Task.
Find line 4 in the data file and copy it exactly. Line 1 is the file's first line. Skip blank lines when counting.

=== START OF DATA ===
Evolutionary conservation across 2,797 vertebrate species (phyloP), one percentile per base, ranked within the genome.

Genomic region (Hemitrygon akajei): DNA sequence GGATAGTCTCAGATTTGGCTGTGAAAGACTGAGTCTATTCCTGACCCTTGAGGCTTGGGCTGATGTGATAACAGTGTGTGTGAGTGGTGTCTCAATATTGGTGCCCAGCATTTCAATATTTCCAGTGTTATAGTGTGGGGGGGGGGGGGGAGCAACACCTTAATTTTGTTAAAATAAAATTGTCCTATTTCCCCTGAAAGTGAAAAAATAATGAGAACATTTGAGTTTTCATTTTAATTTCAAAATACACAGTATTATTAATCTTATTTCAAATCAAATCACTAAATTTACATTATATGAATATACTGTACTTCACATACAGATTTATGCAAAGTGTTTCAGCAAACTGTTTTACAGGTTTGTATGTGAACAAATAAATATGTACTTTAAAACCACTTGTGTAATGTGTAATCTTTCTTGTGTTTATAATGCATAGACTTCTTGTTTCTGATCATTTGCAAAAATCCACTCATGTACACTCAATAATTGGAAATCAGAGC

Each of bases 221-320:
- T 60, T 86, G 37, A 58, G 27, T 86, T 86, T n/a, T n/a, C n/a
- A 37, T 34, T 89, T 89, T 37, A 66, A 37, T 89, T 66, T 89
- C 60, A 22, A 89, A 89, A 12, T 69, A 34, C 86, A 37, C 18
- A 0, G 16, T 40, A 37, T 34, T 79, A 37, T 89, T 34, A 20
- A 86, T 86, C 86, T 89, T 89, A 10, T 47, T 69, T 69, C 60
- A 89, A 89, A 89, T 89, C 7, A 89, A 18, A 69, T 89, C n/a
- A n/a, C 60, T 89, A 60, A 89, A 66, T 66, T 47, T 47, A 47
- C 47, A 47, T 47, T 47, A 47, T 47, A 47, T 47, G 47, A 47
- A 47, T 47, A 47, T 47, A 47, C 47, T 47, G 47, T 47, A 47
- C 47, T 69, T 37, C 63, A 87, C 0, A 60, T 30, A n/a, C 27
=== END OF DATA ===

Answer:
- T 60, T 86, G 37, A 58, G 27, T 86, T 86, T n/a, T n/a, C n/a